I recently had a conversation with a friend about taking what, for lack of a better term, I’ll call a “creative vacation.” I tend to travel when I’m burned out or need a change of scenery, but I also view that time as an opportunity for creative regeneration: grabbing some art supplies and writing paper and heading to my own personal Walden. My friend concurred. His exact words were, “I’d like to just find a cabin in the woods somewhere and Jackson Pollock the shit out of a canvas.” My friend was less interested in creative work than creative play, but who’s to say that play isn’t as important as work? I’d wager that play has some advantages:

It’s easier to experiment when you don’t think your creative project will be judged. It’s allowed to be bad. It can be really, really bad, in fact. (I’d argue that George W. Bush’s paintings are not even in the really, really bad category, but I could show you some of my own work that is, and I don’t think I’d have ever made those things if they were going to be judged professionally.) Sometimes it’s important in a professional context to do bad work in order to improve, but making things that are flawed and accepting that they are going to be flawed — because let’s face it, we are not exactly Rembrandt — has value as well. We don’t have to be good at everything. We don’t even have to try to be good at everything, despite the fact that our delicate egos often make it feel like a moral imperative.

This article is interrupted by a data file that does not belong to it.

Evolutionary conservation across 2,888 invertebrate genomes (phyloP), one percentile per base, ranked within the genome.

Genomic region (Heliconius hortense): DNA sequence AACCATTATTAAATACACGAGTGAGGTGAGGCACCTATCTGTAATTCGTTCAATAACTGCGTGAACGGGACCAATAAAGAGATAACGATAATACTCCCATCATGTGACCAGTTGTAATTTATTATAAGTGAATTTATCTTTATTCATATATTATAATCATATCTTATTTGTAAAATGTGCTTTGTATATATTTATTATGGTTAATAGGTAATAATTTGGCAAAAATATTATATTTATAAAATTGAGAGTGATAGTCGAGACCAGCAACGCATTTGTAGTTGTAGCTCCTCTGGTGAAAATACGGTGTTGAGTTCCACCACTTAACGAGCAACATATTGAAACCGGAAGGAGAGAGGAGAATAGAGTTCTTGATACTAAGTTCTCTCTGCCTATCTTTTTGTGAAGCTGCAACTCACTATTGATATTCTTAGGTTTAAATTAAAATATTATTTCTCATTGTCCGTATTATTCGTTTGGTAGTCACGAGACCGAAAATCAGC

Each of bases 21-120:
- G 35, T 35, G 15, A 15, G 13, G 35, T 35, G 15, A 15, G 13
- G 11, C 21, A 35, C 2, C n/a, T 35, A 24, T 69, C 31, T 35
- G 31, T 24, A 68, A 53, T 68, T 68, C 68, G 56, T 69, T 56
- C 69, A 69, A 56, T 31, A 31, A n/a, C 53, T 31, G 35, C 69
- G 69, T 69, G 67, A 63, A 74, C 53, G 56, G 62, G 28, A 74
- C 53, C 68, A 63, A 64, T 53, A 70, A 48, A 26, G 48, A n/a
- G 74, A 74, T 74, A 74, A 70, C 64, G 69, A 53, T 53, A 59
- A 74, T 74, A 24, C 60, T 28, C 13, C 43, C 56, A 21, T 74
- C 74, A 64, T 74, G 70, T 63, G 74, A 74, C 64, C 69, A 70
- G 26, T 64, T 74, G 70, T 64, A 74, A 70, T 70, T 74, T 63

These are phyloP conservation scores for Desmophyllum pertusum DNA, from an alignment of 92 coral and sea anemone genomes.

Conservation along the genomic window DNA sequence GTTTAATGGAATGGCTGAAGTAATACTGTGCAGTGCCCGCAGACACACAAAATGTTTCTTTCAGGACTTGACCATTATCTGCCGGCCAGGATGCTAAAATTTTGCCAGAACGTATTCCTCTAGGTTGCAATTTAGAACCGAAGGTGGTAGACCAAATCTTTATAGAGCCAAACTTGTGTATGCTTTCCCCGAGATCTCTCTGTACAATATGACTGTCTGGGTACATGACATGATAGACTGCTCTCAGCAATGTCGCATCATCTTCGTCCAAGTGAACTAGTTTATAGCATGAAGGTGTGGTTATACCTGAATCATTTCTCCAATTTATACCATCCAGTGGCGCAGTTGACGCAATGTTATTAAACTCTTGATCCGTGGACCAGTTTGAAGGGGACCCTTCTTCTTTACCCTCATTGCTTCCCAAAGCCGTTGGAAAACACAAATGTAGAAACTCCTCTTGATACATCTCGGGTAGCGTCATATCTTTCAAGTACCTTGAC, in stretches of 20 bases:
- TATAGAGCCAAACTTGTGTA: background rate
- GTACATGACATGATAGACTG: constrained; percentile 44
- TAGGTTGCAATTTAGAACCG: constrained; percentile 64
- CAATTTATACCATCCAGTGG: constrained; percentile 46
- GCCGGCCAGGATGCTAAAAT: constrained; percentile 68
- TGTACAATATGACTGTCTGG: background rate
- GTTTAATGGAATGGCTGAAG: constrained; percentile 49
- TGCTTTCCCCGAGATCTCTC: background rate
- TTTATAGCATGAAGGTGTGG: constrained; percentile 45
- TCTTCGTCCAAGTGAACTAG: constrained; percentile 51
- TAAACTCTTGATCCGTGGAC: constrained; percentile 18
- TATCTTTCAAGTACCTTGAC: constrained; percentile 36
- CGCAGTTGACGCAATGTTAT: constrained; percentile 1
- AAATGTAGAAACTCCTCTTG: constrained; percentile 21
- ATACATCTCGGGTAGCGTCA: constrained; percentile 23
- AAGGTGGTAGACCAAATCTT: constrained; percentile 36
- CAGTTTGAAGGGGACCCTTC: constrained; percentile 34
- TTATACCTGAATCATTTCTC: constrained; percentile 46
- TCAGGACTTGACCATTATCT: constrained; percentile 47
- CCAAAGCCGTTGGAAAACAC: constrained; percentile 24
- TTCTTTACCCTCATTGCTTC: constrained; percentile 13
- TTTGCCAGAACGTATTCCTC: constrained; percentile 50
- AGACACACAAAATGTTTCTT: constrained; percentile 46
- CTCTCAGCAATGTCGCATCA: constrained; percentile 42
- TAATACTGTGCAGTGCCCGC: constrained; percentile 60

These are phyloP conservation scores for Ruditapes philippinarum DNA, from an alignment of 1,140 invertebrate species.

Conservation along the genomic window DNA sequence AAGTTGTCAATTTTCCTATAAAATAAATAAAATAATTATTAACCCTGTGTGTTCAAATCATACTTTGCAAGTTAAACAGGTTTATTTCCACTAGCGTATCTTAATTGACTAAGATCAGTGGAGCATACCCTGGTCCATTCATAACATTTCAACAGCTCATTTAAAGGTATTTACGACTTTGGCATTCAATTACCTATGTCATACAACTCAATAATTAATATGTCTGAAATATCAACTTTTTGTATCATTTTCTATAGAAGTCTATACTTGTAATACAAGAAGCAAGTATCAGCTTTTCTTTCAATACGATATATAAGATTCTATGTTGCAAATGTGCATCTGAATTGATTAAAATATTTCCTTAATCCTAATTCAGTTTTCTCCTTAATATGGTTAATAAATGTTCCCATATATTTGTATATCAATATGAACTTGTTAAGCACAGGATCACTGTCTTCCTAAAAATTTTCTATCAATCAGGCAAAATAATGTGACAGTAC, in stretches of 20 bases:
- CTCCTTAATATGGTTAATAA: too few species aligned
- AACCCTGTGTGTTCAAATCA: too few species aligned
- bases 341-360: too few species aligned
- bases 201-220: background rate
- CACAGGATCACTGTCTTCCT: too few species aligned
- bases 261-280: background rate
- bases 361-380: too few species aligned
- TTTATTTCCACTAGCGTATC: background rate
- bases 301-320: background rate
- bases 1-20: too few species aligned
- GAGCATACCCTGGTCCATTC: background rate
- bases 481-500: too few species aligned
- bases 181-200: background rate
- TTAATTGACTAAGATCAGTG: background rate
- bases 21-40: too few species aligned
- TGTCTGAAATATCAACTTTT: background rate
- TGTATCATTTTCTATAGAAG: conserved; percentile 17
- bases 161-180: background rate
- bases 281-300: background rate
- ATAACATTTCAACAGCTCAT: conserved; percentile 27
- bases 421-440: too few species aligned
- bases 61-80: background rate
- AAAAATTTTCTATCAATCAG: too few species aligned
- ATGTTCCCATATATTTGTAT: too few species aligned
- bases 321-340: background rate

There’s a certain joy in being really, really bad at something and doing it anyway. We were probably bad painters at the age of six, but who doesn’t remember the fun of smearing paint on a piece of paper in order to render what our teachers would have described as alternately “a sort of flower” or “a map of Germany”? There’s no reason why painting flowers of questionable quality shouldn’t be just as enjoyable now. (And for what it’s worth, it probably uses more brain cells than watching all of season six on Netflix.)